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SJE April 16, 2012 at 11:57 am

My point is not whether we have moved on or not. The point is that the risk posed by loose MANPADS has to be balanced against the decreased risk for getting rid of a known sponsor of terrorism.

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Ems April 13, 2012 at 3:24 pm

aren't those SA24 all suppose to be truck mounted launch system…rather than actually portable ? much harder to transport to the US

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blight_ April 13, 2012 at 4:23 pm

http://www.aviationweek.com/aw/blogs/defense/inde

"To fire Iglas as a man-portable weapon you need a separate trigger mechanisms that were not supplied to Libya"

Strangely, I am *not* reassured…

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tiger April 13, 2012 at 6:11 pm

The USA is full of trucks….. Not that hard.

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blight_ April 13, 2012 at 6:14 pm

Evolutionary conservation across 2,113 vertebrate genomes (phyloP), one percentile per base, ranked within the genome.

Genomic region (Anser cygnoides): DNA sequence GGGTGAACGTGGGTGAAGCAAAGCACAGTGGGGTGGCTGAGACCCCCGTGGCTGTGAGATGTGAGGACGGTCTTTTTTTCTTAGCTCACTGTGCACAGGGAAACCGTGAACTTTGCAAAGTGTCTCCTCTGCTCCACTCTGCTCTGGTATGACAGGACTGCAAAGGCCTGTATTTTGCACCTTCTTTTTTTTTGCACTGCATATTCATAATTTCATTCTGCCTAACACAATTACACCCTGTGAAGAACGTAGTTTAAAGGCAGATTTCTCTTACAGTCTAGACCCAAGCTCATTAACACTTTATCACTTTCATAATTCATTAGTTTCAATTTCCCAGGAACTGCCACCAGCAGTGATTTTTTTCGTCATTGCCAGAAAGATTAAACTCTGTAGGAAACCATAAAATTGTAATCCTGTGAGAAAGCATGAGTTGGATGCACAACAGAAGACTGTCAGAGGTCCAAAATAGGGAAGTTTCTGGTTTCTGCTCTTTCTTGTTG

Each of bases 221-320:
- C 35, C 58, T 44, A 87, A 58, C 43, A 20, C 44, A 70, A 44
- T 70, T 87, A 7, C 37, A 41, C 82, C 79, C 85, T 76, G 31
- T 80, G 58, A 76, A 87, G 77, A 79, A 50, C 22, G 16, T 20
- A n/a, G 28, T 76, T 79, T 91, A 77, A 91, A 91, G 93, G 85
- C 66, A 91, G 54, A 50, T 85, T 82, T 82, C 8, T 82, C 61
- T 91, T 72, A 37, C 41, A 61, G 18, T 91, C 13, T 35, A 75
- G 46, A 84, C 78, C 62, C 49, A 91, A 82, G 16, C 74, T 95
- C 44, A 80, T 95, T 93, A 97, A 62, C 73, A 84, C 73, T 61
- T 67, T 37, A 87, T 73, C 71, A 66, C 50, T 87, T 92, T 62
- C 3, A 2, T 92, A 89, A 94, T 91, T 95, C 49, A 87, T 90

And considering the things the rebels mcgyvered together, I don't think the absence of a trigger firing mechanism is going to deter them. They'll build/fabricate a mount.

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Curt April 18, 2012 at 12:34 pm

Except you need more than a truck, you need the firing system that mounts on a truck which is in decidedly limited supply in the US.

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JackBlack April 14, 2012 at 5:28 pm
Hotel55 April 13, 2012 at 4:38 pm

The worst ones are the Western Origin Man Portable Air Defense Systems, or WOMANPADS, for short… Those things can be nasty!

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blight_ April 13, 2012 at 5:29 pm

Total production of the Stinger is allegedly between 70-80k…but that's /total/. Hard to imagine Gaddafi sitting on that many missiles. Not that many helicopters to shoot down?

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Nick T. April 13, 2012 at 6:38 pm

Well, the Colonel certainly didn't lack for Paranoia. I think his train of thought was that he would have to fight a full fledged invasion, and have the support of his people in milita form. Surprise, his people didn't like him as much as he thought, and he was left sitting on a honkin' pile of ManPad's he didn't need.